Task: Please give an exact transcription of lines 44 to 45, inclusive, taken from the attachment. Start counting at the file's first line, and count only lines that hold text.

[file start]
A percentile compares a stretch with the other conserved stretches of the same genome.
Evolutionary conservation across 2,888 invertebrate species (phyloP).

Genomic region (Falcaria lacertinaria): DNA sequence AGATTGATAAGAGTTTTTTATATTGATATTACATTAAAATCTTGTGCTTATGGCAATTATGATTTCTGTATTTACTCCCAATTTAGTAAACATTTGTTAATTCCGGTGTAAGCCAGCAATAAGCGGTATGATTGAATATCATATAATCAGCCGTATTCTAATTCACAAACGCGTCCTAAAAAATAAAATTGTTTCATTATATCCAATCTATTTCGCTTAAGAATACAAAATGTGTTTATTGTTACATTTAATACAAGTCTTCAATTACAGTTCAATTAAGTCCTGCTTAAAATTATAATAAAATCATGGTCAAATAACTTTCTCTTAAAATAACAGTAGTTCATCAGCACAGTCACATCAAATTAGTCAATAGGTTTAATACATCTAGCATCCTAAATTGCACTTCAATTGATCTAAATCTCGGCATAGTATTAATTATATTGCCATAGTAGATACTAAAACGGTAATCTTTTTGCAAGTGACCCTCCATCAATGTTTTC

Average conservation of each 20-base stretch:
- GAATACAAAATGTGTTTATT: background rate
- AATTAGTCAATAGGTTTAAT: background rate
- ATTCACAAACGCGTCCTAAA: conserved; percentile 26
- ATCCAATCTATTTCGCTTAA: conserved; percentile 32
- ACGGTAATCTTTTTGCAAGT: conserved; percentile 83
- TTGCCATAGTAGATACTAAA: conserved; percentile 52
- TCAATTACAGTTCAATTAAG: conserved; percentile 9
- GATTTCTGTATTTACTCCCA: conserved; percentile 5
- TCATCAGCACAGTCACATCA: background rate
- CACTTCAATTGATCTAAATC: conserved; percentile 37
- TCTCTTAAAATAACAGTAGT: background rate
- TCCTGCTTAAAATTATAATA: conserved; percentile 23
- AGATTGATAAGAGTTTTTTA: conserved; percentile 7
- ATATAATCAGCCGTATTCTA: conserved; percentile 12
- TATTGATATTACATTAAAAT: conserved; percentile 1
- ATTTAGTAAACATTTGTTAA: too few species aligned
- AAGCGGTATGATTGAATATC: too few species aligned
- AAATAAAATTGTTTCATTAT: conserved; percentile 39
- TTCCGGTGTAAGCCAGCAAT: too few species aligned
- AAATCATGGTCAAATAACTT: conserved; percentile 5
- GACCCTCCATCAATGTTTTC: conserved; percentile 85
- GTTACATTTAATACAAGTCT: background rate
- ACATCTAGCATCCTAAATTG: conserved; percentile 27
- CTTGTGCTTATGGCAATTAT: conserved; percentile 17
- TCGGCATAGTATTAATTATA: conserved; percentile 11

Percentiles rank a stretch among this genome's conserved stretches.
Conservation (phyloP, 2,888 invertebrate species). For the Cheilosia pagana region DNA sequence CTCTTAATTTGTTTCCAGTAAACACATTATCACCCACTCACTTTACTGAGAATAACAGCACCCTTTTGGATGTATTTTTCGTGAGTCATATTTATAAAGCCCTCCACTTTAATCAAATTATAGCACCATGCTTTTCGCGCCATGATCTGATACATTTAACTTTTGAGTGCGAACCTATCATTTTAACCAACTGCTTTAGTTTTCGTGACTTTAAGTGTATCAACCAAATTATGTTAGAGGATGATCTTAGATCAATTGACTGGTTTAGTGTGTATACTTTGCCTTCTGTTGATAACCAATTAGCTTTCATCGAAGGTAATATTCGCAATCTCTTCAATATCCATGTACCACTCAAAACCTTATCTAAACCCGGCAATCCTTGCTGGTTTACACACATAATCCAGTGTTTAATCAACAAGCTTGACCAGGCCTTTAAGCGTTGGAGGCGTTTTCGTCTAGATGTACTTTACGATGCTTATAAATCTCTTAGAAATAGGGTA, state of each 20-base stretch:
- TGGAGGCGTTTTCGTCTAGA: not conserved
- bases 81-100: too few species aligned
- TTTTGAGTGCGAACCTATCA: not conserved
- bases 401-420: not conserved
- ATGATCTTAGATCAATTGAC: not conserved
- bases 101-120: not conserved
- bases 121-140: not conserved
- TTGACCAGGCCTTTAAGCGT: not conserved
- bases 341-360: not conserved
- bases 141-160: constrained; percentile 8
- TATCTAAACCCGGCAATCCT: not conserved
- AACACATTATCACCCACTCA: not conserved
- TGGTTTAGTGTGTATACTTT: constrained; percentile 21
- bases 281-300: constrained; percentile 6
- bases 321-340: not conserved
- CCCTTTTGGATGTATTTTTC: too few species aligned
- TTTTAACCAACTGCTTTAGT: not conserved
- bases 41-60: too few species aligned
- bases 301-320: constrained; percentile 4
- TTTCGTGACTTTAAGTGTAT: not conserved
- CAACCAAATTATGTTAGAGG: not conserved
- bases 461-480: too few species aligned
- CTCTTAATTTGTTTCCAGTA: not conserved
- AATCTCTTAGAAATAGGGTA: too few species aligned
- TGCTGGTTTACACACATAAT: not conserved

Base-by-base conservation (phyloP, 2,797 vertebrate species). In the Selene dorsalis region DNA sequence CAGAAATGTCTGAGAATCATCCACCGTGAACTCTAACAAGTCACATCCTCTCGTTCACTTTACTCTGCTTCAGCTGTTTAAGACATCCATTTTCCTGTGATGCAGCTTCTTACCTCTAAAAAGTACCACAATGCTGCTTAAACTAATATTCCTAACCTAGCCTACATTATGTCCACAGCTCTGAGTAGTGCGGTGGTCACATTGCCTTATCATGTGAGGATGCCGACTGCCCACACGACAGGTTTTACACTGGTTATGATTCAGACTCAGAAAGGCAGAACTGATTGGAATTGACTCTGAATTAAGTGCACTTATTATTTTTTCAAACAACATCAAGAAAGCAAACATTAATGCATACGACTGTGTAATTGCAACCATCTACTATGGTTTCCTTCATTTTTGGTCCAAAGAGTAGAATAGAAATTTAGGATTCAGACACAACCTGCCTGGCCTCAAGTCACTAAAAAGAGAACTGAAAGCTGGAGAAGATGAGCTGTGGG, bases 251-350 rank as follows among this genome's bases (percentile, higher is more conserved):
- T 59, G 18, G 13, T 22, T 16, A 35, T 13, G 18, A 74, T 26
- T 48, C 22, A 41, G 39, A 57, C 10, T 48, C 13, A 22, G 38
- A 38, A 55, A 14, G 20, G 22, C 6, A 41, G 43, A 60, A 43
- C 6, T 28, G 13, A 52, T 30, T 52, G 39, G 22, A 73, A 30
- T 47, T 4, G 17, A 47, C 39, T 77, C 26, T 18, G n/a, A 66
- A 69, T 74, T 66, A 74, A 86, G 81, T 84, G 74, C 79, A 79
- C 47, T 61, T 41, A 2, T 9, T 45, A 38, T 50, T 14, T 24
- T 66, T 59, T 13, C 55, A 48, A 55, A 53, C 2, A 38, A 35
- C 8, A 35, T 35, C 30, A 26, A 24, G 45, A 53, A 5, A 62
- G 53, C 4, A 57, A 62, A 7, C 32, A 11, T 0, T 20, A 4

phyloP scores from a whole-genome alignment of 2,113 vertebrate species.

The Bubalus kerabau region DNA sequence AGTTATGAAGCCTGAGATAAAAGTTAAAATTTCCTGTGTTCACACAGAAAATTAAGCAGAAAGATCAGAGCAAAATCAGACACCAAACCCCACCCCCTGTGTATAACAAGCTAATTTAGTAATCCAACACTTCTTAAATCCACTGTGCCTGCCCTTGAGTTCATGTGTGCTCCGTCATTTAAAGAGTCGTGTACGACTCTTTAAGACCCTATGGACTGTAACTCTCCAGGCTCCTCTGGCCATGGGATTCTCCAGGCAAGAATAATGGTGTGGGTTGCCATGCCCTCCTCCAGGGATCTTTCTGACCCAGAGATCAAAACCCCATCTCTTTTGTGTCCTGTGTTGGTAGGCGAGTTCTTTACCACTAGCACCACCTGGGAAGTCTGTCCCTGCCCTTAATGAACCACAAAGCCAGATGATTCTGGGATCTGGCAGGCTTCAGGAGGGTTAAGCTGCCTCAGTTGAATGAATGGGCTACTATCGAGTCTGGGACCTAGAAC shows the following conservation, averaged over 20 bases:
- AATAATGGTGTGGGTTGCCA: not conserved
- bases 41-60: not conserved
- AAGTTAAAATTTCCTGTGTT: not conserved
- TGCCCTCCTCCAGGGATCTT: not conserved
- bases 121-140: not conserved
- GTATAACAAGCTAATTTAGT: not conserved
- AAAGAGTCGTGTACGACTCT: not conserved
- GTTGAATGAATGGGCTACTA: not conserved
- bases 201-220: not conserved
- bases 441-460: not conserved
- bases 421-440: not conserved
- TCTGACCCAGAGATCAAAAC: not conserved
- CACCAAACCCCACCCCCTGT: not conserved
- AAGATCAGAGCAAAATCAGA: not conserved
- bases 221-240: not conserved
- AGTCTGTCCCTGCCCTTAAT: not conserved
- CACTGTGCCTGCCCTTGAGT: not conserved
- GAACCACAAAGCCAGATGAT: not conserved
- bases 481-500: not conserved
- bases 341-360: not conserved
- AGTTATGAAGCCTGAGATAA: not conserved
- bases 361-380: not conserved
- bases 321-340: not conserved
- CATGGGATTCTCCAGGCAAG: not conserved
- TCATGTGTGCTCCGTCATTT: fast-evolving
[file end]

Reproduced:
- TGGTTTAGTGTGTATACTTT: constrained; percentile 21
- bases 281-300: constrained; percentile 6